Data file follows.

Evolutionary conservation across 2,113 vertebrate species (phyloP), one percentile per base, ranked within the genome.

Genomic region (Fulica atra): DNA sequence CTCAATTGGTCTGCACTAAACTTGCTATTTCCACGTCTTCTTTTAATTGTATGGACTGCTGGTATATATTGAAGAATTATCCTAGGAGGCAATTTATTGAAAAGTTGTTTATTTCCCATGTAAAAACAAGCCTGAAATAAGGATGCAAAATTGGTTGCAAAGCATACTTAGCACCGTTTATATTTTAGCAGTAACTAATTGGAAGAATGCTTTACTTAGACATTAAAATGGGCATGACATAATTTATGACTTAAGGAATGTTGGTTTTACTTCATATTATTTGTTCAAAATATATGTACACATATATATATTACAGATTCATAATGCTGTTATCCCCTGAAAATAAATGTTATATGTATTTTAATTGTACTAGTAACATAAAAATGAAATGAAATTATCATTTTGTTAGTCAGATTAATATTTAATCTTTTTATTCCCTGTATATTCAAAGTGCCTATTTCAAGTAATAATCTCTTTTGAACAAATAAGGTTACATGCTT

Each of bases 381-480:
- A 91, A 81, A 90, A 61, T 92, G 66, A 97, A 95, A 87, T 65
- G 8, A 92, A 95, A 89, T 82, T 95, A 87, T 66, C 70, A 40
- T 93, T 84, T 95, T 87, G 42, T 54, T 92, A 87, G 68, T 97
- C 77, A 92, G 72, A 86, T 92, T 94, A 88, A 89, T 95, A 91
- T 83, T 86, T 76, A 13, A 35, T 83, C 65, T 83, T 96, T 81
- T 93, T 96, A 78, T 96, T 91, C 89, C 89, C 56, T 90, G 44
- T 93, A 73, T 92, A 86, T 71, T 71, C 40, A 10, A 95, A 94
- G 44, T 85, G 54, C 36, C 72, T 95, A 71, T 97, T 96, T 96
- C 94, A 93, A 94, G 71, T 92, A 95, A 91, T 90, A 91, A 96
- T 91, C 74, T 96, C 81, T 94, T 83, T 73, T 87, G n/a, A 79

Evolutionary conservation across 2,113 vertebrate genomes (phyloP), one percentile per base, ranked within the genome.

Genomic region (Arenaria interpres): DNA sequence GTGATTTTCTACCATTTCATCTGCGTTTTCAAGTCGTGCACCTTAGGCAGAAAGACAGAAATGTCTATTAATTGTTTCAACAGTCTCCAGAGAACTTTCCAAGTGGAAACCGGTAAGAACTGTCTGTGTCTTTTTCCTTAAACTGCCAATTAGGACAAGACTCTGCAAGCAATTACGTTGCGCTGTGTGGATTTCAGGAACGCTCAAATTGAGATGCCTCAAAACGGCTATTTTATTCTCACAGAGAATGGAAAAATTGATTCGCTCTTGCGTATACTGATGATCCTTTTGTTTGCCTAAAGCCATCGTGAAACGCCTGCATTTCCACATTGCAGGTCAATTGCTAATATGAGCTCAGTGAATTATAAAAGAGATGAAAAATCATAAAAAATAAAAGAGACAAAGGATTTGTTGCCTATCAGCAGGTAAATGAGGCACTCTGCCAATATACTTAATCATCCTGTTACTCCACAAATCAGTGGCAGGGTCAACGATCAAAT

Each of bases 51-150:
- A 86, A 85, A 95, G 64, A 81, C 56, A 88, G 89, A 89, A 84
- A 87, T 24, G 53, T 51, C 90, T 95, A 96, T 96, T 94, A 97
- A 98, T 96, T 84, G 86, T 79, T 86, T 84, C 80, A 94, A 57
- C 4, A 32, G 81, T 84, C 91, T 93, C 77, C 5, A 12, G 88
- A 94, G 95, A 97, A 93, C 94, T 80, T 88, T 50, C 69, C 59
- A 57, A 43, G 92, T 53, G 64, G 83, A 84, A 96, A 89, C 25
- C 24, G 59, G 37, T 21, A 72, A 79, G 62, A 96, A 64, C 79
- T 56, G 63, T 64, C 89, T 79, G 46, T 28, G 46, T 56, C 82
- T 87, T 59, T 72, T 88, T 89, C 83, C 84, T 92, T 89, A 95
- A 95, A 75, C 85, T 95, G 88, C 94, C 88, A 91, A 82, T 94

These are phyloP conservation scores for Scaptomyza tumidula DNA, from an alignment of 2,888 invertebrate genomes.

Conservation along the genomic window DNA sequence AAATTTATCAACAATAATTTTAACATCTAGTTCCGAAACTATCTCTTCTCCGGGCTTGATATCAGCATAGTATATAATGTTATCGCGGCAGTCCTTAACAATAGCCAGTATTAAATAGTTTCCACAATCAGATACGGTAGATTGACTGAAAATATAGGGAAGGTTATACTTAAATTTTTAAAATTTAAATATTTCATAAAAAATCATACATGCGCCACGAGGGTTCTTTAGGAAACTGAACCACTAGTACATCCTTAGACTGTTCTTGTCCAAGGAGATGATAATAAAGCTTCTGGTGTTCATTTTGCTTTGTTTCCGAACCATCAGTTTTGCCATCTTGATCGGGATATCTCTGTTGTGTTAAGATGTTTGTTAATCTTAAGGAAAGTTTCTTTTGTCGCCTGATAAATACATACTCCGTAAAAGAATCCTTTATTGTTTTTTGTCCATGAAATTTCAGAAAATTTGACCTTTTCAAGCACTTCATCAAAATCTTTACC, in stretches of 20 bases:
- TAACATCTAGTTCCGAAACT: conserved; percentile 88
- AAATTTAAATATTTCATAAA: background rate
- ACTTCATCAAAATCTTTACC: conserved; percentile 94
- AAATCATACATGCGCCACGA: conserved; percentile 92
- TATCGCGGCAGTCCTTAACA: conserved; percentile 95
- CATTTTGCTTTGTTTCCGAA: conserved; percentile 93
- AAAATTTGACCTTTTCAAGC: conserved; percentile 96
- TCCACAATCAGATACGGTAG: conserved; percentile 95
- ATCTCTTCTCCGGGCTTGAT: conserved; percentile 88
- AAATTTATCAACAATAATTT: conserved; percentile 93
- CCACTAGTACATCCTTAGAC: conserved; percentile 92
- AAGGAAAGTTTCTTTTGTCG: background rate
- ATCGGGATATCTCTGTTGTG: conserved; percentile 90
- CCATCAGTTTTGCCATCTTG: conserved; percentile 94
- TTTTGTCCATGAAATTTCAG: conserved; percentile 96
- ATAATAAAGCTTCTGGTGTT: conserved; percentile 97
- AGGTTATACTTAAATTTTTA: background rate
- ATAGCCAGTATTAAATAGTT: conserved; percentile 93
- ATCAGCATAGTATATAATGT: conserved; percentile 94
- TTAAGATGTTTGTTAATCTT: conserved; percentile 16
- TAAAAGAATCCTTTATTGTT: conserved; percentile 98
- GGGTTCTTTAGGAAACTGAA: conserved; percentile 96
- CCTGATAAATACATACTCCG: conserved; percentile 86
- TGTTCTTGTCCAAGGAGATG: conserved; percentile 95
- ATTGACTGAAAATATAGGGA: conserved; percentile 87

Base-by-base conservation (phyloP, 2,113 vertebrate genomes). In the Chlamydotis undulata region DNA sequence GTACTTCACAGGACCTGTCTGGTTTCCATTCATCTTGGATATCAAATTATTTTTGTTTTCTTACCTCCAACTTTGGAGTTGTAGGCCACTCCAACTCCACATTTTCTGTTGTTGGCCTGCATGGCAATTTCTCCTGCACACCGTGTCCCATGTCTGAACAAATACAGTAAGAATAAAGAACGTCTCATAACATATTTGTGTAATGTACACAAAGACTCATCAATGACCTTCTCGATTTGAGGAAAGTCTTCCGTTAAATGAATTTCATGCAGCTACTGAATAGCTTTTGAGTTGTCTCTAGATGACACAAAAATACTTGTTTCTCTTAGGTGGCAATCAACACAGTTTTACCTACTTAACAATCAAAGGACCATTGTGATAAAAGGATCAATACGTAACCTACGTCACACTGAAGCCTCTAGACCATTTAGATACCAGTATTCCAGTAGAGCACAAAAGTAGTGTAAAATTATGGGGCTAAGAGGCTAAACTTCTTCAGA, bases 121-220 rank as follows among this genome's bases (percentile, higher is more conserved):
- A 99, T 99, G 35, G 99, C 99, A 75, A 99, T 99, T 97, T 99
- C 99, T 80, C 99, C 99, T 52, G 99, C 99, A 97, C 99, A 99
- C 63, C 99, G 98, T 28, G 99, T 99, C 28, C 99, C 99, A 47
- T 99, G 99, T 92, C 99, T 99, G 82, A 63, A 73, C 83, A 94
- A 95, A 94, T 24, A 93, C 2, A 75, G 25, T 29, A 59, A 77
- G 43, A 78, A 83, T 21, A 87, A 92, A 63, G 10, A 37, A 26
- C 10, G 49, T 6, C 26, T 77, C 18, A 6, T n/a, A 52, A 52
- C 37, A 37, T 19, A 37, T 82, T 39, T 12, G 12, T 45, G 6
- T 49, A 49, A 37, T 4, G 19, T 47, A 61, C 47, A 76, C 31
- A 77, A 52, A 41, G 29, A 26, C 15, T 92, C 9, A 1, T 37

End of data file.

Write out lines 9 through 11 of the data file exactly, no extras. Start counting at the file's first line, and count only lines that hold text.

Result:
- T 93, T 96, A 78, T 96, T 91, C 89, C 89, C 56, T 90, G 44
- T 93, A 73, T 92, A 86, T 71, T 71, C 40, A 10, A 95, A 94
- G 44, T 85, G 54, C 36, C 72, T 95, A 71, T 97, T 96, T 96